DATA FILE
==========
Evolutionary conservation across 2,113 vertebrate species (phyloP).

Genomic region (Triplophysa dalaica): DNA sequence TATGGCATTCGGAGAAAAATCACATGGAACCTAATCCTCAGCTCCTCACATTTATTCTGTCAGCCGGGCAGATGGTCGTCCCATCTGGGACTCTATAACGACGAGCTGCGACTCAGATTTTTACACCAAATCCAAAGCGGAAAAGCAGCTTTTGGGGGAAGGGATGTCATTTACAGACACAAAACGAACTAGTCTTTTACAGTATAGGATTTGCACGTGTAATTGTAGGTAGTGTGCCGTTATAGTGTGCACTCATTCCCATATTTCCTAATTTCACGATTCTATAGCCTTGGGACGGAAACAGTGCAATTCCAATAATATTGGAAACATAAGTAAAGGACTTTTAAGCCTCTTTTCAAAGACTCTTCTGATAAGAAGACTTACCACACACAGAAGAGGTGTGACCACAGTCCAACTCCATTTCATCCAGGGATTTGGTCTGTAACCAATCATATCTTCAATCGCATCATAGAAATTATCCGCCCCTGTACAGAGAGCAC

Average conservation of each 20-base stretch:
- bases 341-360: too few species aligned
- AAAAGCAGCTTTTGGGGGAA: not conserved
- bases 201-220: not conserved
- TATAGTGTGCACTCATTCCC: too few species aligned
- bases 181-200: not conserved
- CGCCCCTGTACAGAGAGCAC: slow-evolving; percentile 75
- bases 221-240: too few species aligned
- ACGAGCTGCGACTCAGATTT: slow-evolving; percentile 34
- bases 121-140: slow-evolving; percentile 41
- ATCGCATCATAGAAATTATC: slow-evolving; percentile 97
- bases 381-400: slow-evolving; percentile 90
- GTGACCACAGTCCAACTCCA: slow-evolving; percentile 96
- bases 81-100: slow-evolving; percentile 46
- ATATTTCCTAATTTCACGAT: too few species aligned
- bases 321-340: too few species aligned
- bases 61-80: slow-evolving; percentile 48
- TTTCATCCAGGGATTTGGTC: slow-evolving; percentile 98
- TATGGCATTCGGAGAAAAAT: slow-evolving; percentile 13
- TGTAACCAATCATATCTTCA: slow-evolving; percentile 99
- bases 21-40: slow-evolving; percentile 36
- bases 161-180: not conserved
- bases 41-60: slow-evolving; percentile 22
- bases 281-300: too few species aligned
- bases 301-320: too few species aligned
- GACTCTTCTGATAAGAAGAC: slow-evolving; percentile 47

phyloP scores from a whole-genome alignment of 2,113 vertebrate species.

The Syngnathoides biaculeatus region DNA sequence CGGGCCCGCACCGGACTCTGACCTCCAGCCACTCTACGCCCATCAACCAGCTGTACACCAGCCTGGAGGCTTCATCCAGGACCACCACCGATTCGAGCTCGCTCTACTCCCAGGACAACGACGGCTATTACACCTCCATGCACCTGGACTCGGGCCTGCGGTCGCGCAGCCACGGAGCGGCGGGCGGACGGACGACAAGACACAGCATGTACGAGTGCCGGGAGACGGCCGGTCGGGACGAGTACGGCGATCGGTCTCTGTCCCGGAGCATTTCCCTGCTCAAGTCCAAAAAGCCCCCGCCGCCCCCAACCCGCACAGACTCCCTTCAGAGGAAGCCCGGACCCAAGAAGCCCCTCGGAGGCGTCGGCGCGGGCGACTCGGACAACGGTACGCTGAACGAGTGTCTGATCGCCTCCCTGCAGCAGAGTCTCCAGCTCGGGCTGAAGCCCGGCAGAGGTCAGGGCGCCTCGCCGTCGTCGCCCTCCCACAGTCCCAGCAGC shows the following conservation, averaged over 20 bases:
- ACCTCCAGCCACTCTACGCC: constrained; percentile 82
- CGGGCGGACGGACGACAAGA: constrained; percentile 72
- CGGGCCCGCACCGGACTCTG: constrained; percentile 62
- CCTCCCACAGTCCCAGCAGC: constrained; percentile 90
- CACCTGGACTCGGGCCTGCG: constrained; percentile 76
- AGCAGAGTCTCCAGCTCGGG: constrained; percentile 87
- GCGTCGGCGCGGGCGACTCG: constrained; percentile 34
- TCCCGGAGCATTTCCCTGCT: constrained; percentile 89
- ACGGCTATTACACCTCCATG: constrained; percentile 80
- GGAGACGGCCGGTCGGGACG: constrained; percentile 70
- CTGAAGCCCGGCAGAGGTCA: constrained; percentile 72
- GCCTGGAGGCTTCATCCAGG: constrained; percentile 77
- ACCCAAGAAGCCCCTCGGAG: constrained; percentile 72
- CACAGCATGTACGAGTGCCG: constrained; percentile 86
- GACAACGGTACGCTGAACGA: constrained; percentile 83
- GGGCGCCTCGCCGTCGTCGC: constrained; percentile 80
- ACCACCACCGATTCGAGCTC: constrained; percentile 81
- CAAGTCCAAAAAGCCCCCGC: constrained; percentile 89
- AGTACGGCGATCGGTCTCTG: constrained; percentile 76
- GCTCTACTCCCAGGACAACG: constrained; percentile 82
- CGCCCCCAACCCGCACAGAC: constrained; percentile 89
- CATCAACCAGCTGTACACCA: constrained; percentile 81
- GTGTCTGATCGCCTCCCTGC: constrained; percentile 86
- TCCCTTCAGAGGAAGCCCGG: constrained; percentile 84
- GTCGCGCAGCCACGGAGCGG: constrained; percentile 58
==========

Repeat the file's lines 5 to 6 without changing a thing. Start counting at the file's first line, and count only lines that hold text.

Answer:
- AAAAGCAGCTTTTGGGGGAA: not conserved
- bases 201-220: not conserved